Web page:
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When I stated "This means that my monthly profit in cash flow from the property should be about 6-10% of the value of the equity in the house"

I meant the YEARLY profit in cash flow.

    Bookmark   August 20, 2006 at 10:47AM
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If you have a lovely home, by the time you have had 4 different tenant families the house will not look the same. Its one thing to rent apartments in a building that is meant to be rented. When they trash the place, we send in the crew to carpet, paint and tile. I screen carefully, credit check, etc. but can't predict the unexpected divorce, new boyfriend with chains, tattoos and a motorcycle.
If the market was just beginning to be on the upcycle then renting might make sense but the market is cycling down. I understand, that in California once you sell you might not be able to afford to move back. So thats one reason to rent out the house. You have to balance all these issues.
If you are going to rent, credit check carefully. We charge $25 to credit check each adult; and we also check the Megan's list website in California. (sex offenders) If you are renting a house out--drop by and see where they live now and what it looks like.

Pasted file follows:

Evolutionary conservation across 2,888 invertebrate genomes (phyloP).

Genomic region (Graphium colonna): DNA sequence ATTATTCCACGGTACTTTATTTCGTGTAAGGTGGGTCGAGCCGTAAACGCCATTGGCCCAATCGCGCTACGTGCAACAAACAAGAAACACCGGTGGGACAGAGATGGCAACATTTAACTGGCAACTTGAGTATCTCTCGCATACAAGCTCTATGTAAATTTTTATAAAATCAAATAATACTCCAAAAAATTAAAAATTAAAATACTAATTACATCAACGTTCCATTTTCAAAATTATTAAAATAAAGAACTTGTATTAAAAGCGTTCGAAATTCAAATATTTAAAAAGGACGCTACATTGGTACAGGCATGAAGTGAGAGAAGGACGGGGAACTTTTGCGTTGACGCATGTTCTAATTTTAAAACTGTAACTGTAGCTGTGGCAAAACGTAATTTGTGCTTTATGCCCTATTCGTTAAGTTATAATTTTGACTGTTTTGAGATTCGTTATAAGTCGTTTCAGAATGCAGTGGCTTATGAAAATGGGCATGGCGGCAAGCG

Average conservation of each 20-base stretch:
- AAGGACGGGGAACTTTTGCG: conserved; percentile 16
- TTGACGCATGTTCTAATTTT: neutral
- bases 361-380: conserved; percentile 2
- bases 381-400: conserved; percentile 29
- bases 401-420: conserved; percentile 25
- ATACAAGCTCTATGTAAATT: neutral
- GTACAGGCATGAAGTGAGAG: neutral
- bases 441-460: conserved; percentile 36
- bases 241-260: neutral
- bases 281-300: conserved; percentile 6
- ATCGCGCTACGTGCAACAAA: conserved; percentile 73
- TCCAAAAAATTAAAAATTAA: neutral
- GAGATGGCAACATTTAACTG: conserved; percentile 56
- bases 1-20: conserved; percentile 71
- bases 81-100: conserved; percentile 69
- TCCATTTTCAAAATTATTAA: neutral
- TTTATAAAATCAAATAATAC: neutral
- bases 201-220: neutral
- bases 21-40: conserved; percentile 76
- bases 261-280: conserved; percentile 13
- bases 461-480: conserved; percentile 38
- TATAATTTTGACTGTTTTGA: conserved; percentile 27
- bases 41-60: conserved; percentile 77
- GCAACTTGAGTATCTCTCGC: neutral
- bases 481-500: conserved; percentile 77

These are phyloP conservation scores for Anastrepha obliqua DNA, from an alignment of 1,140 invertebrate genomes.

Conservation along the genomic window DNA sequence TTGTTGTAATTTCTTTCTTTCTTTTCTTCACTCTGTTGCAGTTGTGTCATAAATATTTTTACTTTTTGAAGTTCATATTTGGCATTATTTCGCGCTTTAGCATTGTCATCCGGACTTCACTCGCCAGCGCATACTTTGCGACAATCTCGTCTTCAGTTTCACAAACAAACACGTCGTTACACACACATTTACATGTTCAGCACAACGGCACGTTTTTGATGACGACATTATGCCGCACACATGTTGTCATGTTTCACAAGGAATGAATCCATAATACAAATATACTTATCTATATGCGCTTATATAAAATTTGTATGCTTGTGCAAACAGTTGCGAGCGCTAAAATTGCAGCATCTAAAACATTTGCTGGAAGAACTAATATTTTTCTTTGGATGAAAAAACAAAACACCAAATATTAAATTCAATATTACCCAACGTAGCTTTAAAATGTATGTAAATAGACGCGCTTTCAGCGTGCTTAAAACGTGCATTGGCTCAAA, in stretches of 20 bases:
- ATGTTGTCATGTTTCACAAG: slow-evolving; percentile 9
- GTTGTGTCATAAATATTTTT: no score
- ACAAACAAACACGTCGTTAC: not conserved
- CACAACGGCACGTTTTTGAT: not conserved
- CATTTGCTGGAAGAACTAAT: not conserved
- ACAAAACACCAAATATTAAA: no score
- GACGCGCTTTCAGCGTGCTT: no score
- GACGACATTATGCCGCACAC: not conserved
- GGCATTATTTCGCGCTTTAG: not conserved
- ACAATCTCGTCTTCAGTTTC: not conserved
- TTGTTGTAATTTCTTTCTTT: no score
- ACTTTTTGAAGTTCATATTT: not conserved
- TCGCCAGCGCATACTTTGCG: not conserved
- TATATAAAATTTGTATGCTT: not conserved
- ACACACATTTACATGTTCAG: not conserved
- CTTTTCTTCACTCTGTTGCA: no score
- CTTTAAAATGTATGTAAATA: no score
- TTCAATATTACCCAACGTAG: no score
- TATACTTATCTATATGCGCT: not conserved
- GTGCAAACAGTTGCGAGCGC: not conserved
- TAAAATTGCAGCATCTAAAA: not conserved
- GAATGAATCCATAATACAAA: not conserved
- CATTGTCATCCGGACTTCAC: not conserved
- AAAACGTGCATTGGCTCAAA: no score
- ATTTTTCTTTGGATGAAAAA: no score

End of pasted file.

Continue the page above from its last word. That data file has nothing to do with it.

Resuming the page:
Bookmark   August 21, 2006 at 2:11AM
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You say "even with good tenants, they will never take care of the rental like they would if they owned it".
I see this, over and over again on the various forums.
There is also a flip side to this.. I also see, over and over again people who put the bare minimum...cheapest materials, possible into rentals.

I've lived in my house for the last 14+ years. We rent. When we moved in everything in the house was the cheapest possible builders grade or less. The carpet was avocado green shag.. let's not forget this was 1992 not the 70's, when we moved in... the kitchen floor was cheap vinyl... harvest gold.